The state of Kansas contains the center point of the 48 contiguous states of the United States, which is located near the town of Lebanon.
Prior to the arrival of white European settlers, Native American tribes populated this plains state, including hunting wild bison that roamed the western portion of the land. The first European explorer to venture through Kansas arrived in 1541.
The population of the state of Kansas boomed in the years surrounding the Civil War: first by people trying to encourage or prevent it from entering the Union as a slave state, then by war veterans seeking to homestead. Some of Kansas' early communities were established by freed slaves who left the racist South. Evidence of this can be found at the Nicodemus National Park, a town that was created by African-Americans who recruited others from states like Kentucky.
Kansas became a non-slave holding state in 1861, but in 1863 at the height of the Civil War, William Quintrell lead a Confederate raid on the city of Lawrence that killed nearly 200 people. Historians say this period earned the state the nickname Bleeding Kansas.
The Wild West of American folklore was formed in part by events in Kansas: cattle drives and conestoga wagons moving westward on the Chisholm Trail. One year, 8 million head of cattle were loaded onto trains at Dodge City; Wild Bill Hickock was a marshal at Fort Hays and Abilene, and Bat Masterson and Wyatt Earp were sheriffs in Dodge City. The carousing was such that religious leaders persuaded the legislature to adopt an amendment to the U.S. Constitution banning all alcoholic beverages from the state between the years 1881 and 1948. The lore surrounding Kansas and the Wild West was propagated in the 20th Century by television programs like Gunsmoke and Little House (based on the Little House on the Prairie book series by Laura Ingalls Wilder).
A U.S. Supreme Court case that is forever part of Kansas history is the 1954 Brown v. Board of Education ruling that determined that "separate but equal" as a justification for segregated education could not stand. The Supreme Court ruled that the school system in Topeka, Kansas could not continue to educate African American and Caucasian children in different buildings despite some efforts to equalize the education by providing the same or similar furnishings and books.
Agriculture remains an important part of the Kansas economy, even after a plague of grasshoppers decimated crops in 1874. Russian immigrants brought wheat to the prairie, which flourished because it was well adapted to the climate. Winter wheat is particularly well suited to growing in Kansas, and the state produces some 10 million tons per year, or about 70 percent of all winter wheat grown in the country. Soybeans and beef and veal round out the state's top agricultural products.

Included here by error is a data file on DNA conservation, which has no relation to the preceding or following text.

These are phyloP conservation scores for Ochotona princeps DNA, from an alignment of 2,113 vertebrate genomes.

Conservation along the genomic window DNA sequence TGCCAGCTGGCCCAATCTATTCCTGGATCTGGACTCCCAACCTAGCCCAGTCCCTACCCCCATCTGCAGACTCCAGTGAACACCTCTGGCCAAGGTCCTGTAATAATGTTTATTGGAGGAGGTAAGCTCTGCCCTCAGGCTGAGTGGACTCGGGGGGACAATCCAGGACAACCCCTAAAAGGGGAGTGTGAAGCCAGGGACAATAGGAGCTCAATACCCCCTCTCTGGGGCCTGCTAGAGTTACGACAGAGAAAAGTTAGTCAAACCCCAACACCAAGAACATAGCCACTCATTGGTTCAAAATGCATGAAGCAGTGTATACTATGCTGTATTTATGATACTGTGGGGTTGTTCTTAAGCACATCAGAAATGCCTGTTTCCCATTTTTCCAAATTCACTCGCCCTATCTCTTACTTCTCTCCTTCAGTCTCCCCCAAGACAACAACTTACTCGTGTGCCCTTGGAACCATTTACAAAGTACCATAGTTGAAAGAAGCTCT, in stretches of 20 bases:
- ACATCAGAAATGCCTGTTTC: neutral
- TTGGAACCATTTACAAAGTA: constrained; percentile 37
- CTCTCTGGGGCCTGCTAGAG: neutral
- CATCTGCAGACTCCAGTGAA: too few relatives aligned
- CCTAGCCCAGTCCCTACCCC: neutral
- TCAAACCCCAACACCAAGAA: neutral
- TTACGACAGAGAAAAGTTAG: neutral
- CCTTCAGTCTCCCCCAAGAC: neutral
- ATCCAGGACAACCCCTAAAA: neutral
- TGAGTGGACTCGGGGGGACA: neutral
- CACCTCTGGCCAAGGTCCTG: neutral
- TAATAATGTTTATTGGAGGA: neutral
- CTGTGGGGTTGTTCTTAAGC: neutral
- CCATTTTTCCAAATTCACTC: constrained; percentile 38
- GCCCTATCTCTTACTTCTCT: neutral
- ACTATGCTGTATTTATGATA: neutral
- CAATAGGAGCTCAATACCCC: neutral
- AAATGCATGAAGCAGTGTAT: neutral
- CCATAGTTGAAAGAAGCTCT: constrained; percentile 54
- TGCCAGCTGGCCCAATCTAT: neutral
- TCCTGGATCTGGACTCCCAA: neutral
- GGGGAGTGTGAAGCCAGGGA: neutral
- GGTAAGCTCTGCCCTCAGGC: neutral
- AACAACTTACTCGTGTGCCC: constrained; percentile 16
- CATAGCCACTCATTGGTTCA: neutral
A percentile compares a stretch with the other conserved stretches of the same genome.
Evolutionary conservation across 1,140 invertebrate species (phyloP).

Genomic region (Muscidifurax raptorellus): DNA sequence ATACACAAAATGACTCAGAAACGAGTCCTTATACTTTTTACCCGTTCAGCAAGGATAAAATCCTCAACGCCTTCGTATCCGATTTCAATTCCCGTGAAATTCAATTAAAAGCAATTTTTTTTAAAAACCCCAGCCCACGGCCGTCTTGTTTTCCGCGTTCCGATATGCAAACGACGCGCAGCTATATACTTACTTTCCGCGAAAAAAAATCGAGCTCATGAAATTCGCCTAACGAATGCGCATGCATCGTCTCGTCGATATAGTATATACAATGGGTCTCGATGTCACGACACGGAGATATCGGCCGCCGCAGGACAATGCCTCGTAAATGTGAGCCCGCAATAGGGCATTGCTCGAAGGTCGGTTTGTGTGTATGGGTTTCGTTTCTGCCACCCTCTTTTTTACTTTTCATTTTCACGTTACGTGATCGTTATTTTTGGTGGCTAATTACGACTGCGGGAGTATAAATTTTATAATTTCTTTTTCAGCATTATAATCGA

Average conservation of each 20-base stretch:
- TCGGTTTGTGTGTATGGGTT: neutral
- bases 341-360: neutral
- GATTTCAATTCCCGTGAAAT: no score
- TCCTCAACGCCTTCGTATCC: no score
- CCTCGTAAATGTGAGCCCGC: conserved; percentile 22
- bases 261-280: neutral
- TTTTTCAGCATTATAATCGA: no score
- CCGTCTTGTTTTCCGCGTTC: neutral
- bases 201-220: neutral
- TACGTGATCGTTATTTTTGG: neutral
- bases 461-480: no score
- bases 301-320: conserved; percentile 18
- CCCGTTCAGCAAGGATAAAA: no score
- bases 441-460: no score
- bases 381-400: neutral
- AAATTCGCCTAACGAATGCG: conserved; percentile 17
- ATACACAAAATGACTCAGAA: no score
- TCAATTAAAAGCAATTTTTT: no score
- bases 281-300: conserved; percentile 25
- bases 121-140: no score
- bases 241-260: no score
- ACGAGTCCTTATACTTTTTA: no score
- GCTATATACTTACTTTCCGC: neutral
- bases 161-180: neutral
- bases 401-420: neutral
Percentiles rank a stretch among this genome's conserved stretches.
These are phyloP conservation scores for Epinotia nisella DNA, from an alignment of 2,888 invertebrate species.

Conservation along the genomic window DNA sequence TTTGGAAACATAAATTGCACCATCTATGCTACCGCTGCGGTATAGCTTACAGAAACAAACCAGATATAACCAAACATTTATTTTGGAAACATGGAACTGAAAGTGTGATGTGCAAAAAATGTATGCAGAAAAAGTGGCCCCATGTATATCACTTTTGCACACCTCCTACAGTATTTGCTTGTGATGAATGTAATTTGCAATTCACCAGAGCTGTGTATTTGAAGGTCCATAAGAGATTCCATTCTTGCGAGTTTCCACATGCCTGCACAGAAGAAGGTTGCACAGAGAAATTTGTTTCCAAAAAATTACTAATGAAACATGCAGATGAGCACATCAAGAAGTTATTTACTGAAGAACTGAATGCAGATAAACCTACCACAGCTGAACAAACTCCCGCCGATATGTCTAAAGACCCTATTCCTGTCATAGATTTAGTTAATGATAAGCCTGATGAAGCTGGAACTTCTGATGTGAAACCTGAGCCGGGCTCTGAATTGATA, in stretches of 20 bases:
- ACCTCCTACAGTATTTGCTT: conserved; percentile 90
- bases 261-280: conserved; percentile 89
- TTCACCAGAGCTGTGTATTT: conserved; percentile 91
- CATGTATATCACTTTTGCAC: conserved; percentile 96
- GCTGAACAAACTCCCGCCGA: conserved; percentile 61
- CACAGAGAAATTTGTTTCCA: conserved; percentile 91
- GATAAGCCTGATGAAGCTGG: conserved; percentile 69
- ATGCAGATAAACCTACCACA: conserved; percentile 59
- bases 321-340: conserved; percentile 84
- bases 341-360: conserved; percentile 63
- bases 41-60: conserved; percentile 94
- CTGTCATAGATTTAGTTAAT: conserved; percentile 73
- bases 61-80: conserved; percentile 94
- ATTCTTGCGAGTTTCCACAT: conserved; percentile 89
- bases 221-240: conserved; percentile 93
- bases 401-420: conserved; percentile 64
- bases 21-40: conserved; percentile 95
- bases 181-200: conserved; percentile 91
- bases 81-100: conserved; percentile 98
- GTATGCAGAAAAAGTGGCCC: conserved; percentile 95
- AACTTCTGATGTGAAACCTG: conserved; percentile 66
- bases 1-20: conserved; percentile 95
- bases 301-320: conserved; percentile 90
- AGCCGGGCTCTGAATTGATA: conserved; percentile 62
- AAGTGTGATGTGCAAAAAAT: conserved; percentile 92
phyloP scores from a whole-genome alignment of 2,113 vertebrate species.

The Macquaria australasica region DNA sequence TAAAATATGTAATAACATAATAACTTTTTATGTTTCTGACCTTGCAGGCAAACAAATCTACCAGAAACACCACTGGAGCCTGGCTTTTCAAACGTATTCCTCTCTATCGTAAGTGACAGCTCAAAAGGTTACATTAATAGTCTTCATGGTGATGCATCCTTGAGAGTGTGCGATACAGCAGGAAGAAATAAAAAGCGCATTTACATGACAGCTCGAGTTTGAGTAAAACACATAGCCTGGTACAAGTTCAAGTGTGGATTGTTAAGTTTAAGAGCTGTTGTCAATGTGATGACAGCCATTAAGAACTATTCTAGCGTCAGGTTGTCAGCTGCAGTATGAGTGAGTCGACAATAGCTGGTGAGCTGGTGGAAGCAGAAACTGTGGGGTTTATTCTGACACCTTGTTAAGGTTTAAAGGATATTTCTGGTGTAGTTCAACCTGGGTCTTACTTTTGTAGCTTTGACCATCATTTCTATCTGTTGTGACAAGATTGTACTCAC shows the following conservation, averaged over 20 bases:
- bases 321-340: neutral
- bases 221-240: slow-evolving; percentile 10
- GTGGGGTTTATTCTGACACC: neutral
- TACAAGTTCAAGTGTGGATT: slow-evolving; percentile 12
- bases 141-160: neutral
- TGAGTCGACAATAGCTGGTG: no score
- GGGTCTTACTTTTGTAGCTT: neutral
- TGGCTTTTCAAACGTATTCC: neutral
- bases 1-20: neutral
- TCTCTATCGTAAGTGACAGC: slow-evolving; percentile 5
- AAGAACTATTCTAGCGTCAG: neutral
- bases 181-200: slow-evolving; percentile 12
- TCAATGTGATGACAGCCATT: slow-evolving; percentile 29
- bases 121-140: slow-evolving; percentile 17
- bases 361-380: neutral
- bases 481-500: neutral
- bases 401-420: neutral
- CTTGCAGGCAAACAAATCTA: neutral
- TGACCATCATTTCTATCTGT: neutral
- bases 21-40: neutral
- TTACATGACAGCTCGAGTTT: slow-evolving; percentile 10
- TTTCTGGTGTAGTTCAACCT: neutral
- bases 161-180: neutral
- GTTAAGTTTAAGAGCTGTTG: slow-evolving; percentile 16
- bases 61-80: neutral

The state's largest employers include Spirit Aerosystems with 10,900 employees based in Wichita, Sprint Telecommunications with over 7,500 employees in Overland Park, Cessna Aviation with 6,200 employees in Wichita, General Motors with 4,000 employees in Kansas City, and Garmin with 3,400 employees in Olathe. Other employers include companies in the oil and gas industries: the state is No. 8 in the country for oil and natural gas production. The state does not have any major league baseball, basketball, football, or hockey franchises.
The state's current population is edging 3 million but growing slowly, of which almost 87 percent is white and 24 percent is under age 18. There are fewer than 35 people per square mile on average in the state. Over 10 percent of Kansas residents are Hispanic or Latino, and 11 percent speak a language other than English at home. The median household income in Kansas is just over $51,000, and over 30 percent of adults have a college degree. Kansans have a shorter-than-average commute to work with an average of just 19 minutes on the road, according to U.S. Census figures.
Kansas Vital Records
The state office of vital statistics does not issue informational (not certified) copies of birth certificates. Those who request certified copies of birth certificates must show proof of a family or other close relationship with the person named on the document. Birth certificates are available online or by walking in to the state offices or by mail. RecordsFinder.com may also produce similar information through online searches.
Kansas Court Records
Records of probate (property distributed to heirs after death) are available online through judicial district websites. Search for the county court where the deceased lived.
Records of divorces, guardianships, and custody may not be available online through county court websites. Call the county court clerk where the records reside for information on retrieving copies or ask your attorney as they may have online access.
Kansas Criminal Records
Kansas allows anyone to search and view brief records of those convicted of crimes and serving sentences. Searches may be performed by name. The same database lists those who have fled supervised worksites or parole. For complete information and documents related to a court case or conviction, contact the court where the hearing or trial took place.
The Kansas Bureau of Investigation allows those who have registered to conduct criminal history background checks online. Anyone can perform a search on another person's criminal history (in Kansas) without needing permission, but all juvenile records are sealed and kept confidential.